The cost estimates are poorly documented but I have figured out that the costs of action used for the claim misleadingly exclude the costs in the transportation investments category needed to make the necessary reductions. The semantic justification is that the program is already implemented. Adding $700 billion for that and using the correct avoided cost of carbon means that costs are at least $760 billion more than the benefits.
When the Climate Act eliminates New York’s greenhouse gas emissions the effect on global warming will not be measurable. The expected impact on global warming is only 0.001°C by the year 2100. More importantly, New York emissions are less than one half of one percent of total global emissions while global emissions have been increasing on average by more than one half of one percent per year. Consequently, anything we do will be displaced in a year by countries in the developing world building their energy systems with reliable and affordable fossil fuels. To deny those countries the benefits of plentiful electricity is immoral.
The Climate Act only accounts for fossil fuel life-cycle costs and environmental impacts while ignoring the life-cycle impacts of wind, solar, and energy storage technologies. These “zero-emissions” resources may not have emissions when generating electricity but the volume of materials needed to access dilute wind and solar energy and the rare earth elements necessary for those technologies certainly have environmental impacts when mined and processed. The large number of wind turbines and solar panels will also create massive amounts of waste when they are retired. Furthermore, the cumulative environmental impacts of thousands of wind turbines and square miles of solar panels has not been compared to the environmental impacts of current fossil fuel technology. Finally, it is unreasonable to expect that there will be any changes to environmental impacts due to climate change because the New York effect on global warming is too small to measure.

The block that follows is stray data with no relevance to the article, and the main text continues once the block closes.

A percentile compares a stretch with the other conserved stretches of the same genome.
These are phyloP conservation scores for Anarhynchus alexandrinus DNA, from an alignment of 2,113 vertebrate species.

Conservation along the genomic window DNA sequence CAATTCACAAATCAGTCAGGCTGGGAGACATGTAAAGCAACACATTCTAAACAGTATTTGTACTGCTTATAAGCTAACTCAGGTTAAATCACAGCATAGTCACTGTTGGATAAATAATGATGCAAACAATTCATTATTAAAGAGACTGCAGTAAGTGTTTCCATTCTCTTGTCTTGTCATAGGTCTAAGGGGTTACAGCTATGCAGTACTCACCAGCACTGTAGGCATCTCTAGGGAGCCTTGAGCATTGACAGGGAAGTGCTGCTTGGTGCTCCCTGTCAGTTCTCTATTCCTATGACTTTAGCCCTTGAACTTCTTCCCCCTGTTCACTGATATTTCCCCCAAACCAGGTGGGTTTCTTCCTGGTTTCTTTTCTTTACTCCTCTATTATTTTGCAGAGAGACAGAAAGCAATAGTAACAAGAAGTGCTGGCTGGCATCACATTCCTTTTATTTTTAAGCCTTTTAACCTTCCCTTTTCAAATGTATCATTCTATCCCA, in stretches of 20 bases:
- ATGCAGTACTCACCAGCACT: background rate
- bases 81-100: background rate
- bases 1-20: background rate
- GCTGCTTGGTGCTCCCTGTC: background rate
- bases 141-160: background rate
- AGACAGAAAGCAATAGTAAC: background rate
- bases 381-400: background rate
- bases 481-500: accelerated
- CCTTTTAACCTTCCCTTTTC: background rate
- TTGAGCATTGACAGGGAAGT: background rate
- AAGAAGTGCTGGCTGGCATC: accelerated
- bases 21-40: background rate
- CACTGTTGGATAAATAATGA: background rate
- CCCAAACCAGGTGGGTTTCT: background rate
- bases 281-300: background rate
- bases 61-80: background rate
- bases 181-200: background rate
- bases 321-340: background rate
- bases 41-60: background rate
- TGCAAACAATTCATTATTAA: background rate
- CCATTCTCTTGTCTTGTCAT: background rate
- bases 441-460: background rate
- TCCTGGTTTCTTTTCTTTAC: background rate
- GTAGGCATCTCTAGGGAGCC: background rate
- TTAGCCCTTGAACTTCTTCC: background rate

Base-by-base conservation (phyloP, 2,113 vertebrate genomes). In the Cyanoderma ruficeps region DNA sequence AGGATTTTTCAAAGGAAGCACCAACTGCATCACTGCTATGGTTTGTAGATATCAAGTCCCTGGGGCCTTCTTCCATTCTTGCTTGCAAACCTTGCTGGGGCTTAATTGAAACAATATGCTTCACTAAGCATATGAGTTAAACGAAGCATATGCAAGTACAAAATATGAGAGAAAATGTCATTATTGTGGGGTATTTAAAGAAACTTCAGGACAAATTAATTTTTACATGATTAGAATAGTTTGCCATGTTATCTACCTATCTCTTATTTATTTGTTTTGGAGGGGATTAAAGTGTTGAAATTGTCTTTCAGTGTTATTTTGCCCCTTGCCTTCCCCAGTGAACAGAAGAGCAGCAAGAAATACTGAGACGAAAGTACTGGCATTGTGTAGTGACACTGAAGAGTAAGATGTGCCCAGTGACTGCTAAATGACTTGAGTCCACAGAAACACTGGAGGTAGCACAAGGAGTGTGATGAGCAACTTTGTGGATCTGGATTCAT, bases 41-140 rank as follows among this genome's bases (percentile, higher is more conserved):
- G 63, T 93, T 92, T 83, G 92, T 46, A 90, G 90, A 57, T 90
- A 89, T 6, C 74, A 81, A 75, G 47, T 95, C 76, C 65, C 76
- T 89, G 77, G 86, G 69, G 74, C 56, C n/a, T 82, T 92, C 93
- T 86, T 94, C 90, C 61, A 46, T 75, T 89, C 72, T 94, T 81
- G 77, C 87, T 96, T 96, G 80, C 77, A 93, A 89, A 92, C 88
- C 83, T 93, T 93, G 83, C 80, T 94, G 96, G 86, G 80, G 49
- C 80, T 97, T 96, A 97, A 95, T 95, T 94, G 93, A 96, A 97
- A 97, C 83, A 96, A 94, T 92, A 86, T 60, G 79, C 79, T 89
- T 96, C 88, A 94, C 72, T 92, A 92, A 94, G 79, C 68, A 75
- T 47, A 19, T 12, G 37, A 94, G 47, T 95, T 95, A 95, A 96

The Final Scoping Plan was released at the end of the 2022. In 2023 the Climate Act requires DEC to complete a public comment and consultation process before it can promulgate the implementing regulations. At least two public hearings and a 120-day public comment period must be provided before the Department of Environmental Conservation can propose implementing regulations. At the same time the Legislature will consider new laws to implement other recommendations in the Scoping Plan. I encourage everyone to comment on the proposed regulations and laws in 2023. I have listed all the comments here that I submitted for your information.
The official New York State Climate Act webpage describes New York State climate news and developments. Links to articles on the Climate Act at the Pragmatic Environmentalist of New York website, implementation overviews, background technology references and background information are provided in the references.
My colleagues in industry and I all agree on a few things. We believe that most New Yorkers are unaware of the potential impacts of the Climate Act. We are convinced that the costs will be eye-watering. We don’t think that technology is available to maintain current reliability standards and replace fossil fuel sources of energy. The goal of the Citizens Guide is to educate New Yorkers on the law, the costs, and the risks. Any feedback on this attempt to responds to that goal is encouraged at firstname.lastname@example.org.